In the mid-1800s, many migrants from East Asia moved to the western United States. They primarily settled in California because of the gold rush and construction of the transcontinental railroad. White Americans of the time, though, were not willing to consider them – just like other POC minority groups – American. They were deemed inferior.

The 1854 California Supreme Court case People v. Hall (1954) kickstarted the allowance for blatant anti-Asian discrimination. The case reversed the murder conviction of George W. Hall, a white California landowner because it declared the testimonies of the Chinese Amercians were illegitimate. The results of this case banned Asian Americans from testifying against white citizens altogether.

As an outcome of People v. Hall, anti-Asian violence was on the rise. White Americans knew there would be no legal consequences for this violence, which further compelled them to do it.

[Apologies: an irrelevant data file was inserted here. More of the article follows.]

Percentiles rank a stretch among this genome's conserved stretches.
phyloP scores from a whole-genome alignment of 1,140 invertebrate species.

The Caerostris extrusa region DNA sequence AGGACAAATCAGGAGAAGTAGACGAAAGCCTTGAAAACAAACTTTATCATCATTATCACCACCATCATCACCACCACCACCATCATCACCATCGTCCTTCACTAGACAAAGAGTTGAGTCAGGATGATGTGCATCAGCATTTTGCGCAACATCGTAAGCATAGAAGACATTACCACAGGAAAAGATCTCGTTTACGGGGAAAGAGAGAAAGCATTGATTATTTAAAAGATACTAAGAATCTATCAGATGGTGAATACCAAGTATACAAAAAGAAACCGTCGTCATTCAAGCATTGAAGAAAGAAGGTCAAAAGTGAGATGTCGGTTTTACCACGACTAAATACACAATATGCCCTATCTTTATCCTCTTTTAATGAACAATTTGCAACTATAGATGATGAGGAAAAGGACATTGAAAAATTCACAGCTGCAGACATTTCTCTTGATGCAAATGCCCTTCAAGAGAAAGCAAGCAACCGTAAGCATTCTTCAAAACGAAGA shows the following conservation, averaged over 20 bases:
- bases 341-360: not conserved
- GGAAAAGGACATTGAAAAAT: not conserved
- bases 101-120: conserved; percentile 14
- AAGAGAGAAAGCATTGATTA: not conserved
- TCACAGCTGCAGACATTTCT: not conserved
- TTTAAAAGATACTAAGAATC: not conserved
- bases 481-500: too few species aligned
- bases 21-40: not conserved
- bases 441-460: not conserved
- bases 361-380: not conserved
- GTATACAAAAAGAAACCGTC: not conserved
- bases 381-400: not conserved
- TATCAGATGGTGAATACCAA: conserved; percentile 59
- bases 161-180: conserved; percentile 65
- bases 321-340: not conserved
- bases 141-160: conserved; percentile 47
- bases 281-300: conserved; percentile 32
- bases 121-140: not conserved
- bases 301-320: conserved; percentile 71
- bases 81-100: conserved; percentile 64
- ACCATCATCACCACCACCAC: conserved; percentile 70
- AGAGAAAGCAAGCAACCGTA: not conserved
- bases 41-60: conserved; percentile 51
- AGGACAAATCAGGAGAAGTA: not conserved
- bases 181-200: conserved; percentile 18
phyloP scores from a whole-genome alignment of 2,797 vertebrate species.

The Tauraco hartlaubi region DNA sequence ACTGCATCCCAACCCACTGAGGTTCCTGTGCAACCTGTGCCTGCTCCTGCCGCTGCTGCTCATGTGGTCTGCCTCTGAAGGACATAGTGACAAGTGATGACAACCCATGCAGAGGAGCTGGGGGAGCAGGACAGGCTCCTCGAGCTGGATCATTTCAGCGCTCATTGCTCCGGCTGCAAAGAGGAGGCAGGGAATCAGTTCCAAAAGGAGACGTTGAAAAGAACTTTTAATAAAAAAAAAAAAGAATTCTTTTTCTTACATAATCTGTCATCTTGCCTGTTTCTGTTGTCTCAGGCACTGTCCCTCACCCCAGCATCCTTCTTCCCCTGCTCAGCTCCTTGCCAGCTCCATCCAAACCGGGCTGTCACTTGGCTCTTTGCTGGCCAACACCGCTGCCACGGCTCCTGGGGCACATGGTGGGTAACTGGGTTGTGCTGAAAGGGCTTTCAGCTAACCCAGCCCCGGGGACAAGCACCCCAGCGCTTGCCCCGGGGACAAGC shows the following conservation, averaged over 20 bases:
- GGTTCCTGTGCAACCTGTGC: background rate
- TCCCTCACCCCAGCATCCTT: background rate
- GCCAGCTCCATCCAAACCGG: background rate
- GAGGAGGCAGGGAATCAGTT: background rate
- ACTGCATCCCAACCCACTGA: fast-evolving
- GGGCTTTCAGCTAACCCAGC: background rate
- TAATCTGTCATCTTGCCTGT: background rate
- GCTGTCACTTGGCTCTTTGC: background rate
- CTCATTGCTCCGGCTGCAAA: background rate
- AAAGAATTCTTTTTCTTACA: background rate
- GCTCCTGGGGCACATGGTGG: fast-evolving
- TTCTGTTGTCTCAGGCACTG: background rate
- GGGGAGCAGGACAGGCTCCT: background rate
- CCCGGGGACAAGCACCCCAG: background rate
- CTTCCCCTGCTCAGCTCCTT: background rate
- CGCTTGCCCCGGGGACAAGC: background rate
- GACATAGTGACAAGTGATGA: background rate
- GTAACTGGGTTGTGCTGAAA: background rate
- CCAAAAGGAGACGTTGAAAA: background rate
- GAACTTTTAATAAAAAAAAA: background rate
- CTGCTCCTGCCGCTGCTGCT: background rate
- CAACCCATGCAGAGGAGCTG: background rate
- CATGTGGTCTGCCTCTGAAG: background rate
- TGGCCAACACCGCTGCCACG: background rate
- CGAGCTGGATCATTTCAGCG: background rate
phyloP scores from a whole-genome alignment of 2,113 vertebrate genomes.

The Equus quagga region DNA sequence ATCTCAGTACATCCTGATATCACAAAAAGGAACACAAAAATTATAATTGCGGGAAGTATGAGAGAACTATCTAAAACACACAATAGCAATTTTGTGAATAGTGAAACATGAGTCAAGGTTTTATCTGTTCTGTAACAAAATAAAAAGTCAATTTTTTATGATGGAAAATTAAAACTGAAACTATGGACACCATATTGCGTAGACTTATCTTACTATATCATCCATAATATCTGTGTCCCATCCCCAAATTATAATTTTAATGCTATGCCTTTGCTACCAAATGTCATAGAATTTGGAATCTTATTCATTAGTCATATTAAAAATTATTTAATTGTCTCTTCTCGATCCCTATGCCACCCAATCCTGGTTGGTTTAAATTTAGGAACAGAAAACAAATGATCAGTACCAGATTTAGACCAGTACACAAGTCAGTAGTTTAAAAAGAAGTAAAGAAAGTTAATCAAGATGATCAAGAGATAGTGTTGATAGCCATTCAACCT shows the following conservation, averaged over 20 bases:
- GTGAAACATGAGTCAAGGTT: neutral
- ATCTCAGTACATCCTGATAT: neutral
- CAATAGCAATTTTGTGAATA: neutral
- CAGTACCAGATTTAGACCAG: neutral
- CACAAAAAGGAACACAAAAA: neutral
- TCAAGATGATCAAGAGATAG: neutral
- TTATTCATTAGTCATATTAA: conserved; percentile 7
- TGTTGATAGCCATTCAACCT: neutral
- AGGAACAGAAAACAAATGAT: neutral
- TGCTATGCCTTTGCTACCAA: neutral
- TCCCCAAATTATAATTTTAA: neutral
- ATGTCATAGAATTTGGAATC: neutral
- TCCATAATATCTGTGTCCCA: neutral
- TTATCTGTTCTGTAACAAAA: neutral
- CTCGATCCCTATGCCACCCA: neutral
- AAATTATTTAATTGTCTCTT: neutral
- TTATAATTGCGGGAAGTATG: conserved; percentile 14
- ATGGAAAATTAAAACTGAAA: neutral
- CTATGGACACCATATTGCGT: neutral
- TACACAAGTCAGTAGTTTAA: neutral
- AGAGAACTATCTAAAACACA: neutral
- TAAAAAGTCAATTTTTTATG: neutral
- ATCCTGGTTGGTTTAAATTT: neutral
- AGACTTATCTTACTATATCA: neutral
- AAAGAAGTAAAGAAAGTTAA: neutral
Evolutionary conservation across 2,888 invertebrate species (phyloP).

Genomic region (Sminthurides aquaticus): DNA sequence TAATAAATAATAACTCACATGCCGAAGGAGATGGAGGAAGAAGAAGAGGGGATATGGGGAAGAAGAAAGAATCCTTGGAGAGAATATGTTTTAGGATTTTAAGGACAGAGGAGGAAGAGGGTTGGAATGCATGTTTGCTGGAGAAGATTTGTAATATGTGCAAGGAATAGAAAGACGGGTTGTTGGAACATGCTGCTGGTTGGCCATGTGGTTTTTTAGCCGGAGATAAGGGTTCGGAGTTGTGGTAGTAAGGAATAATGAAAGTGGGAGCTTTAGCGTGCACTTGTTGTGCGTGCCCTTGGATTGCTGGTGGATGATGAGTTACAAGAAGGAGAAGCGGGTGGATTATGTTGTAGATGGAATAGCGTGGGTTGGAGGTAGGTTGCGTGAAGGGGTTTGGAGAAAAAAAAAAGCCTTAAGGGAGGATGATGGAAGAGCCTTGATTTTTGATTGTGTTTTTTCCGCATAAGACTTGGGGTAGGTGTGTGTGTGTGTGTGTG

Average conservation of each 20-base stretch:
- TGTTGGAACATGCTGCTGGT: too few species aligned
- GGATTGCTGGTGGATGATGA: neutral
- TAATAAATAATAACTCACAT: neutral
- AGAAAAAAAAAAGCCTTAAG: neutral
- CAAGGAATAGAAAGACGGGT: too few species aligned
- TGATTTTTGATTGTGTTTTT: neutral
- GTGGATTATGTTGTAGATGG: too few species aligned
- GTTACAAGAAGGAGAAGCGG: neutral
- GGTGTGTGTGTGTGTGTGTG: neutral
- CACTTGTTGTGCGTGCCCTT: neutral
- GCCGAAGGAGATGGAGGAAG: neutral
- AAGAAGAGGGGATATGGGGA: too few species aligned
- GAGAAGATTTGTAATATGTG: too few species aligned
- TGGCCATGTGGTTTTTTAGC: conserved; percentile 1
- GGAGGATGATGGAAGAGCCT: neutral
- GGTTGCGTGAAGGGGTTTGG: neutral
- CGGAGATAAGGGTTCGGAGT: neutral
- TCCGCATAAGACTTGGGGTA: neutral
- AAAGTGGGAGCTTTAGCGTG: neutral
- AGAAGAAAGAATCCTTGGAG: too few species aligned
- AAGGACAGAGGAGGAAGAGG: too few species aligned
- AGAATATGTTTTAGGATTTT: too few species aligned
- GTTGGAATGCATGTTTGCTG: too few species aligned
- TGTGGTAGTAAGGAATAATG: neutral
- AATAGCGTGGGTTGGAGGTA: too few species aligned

In 1871, there was a Chinese massacre where 10 percent of the Chinese population in Los Angeles was killed by white rioters. Although eight were convicted of manslaughter, the charges were overturned by the court and the convicts were never retried. In 1885, a white mob in Rock Springs, Wyo. murdered 28 Chinese coal miners and burned down the local Chinatown.

Similar to Covid-19, Asian-Americans of the late 1800s were viewed as a threat to the health of other citizens. Rumors that they carried diseases such as smallpox, leprosy, and malaria lead to more drastic government discrimination measures, such as the Chinese Exclusion Act.